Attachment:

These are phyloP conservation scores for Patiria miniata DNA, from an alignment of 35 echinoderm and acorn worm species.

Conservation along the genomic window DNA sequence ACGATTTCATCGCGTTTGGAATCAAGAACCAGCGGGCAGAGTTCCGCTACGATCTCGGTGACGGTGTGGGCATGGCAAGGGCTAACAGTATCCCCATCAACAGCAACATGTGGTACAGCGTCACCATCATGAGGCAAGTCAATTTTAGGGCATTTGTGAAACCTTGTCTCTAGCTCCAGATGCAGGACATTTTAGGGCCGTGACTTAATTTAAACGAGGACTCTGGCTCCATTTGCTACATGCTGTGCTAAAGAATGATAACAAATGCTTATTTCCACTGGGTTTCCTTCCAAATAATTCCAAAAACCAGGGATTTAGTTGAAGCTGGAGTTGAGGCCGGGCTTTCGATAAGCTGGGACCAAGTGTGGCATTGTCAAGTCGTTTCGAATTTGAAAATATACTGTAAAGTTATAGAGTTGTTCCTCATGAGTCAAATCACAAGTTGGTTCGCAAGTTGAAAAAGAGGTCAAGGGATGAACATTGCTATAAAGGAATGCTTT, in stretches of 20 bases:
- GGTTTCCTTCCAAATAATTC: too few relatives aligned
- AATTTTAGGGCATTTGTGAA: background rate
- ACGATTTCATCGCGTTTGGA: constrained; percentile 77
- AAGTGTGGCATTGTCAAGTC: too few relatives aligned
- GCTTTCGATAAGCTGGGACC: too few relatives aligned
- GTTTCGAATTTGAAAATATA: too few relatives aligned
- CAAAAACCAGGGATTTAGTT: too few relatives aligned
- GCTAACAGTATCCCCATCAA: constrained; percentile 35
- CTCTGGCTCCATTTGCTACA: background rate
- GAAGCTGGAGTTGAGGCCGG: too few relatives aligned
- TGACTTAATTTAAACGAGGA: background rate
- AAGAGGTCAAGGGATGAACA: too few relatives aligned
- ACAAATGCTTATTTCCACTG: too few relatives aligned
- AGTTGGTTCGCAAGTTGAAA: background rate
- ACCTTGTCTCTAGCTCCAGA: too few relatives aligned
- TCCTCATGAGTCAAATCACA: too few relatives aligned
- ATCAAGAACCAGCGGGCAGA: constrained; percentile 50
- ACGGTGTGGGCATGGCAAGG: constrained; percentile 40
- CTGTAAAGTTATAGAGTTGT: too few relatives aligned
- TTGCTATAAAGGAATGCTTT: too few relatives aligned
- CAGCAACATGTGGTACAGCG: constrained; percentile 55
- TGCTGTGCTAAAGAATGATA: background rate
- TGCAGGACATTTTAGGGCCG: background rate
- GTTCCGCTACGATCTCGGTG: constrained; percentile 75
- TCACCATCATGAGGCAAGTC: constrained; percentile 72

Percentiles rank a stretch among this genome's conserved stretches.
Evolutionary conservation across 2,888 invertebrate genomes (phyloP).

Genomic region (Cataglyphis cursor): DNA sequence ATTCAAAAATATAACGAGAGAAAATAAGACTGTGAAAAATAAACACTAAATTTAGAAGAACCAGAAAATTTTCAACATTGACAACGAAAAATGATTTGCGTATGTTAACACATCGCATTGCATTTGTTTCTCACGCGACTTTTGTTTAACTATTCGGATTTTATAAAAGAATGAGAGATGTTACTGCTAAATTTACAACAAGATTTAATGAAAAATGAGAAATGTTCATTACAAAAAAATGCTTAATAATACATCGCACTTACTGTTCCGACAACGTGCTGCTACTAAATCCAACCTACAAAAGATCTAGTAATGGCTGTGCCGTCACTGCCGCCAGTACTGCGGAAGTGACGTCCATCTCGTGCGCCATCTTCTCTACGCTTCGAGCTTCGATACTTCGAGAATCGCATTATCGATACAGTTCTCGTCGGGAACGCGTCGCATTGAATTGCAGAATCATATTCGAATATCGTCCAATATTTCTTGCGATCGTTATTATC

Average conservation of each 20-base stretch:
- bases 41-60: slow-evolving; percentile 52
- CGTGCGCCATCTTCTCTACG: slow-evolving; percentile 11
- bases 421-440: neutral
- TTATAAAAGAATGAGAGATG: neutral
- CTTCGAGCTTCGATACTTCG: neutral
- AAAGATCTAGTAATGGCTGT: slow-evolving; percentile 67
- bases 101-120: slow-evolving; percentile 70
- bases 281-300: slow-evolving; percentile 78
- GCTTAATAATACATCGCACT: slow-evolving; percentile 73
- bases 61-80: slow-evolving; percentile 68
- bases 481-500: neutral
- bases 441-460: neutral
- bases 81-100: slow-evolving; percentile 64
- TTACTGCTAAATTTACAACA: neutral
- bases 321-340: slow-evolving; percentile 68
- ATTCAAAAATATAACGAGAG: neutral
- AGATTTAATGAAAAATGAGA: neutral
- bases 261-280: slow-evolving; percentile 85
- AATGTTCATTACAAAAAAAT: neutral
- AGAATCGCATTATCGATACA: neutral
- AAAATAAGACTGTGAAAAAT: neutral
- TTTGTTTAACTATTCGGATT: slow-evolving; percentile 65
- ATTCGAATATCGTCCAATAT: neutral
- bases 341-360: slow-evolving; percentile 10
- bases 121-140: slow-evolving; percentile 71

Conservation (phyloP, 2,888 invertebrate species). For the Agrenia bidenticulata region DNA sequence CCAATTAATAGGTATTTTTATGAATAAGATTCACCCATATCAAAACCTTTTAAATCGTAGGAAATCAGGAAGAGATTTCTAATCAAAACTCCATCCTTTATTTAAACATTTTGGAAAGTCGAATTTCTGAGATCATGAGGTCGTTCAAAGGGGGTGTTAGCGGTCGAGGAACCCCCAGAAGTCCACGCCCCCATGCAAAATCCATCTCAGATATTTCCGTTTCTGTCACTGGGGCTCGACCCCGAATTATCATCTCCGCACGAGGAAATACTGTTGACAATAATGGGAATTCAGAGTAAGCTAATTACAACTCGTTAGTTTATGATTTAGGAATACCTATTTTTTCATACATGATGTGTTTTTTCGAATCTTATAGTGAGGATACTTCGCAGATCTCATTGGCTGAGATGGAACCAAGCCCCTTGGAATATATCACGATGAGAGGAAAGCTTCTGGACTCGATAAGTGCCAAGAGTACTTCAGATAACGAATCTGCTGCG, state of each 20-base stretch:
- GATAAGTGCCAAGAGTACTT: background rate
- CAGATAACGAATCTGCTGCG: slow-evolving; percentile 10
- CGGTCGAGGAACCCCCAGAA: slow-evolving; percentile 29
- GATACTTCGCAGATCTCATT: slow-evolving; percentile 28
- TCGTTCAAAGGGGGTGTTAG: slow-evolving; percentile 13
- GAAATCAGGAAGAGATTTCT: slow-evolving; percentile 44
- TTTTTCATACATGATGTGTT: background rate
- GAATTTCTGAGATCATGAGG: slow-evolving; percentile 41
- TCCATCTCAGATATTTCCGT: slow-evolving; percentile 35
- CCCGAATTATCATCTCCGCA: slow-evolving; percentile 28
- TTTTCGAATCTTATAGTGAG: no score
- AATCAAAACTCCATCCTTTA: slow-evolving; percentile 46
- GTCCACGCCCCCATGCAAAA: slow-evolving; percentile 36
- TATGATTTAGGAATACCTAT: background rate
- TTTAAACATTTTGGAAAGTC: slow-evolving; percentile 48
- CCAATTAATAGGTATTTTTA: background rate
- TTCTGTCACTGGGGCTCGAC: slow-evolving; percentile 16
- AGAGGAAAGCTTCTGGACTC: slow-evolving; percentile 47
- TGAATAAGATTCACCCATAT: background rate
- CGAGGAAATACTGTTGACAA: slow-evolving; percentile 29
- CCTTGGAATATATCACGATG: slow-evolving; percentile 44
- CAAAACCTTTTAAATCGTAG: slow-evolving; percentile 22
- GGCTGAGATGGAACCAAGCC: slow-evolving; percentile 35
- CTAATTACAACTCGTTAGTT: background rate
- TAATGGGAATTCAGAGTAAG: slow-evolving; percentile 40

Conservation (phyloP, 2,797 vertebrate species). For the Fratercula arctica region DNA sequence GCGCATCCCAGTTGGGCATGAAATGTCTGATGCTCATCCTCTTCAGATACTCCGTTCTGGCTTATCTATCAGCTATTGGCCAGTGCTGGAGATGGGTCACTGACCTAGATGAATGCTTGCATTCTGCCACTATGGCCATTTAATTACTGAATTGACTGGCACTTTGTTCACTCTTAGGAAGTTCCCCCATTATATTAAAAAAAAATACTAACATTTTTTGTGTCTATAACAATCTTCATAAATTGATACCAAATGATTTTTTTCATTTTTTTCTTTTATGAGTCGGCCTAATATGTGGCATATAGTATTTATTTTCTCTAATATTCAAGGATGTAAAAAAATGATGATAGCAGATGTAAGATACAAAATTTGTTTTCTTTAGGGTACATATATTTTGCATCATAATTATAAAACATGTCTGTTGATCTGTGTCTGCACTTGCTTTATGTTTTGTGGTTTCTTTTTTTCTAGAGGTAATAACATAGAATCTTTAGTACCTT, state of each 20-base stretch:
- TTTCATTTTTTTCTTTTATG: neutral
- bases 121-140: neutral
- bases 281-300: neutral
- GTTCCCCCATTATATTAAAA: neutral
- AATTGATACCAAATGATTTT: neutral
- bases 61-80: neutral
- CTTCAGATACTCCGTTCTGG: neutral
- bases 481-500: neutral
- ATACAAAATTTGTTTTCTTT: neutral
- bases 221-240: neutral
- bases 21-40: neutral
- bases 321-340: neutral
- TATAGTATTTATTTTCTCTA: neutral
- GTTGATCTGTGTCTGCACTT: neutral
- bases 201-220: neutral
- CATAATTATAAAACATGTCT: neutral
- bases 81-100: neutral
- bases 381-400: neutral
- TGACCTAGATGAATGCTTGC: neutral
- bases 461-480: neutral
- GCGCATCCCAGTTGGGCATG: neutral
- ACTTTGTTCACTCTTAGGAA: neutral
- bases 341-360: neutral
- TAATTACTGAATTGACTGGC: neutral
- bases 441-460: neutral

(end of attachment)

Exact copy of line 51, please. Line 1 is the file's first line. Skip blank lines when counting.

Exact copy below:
- AGAATCGCATTATCGATACA: neutral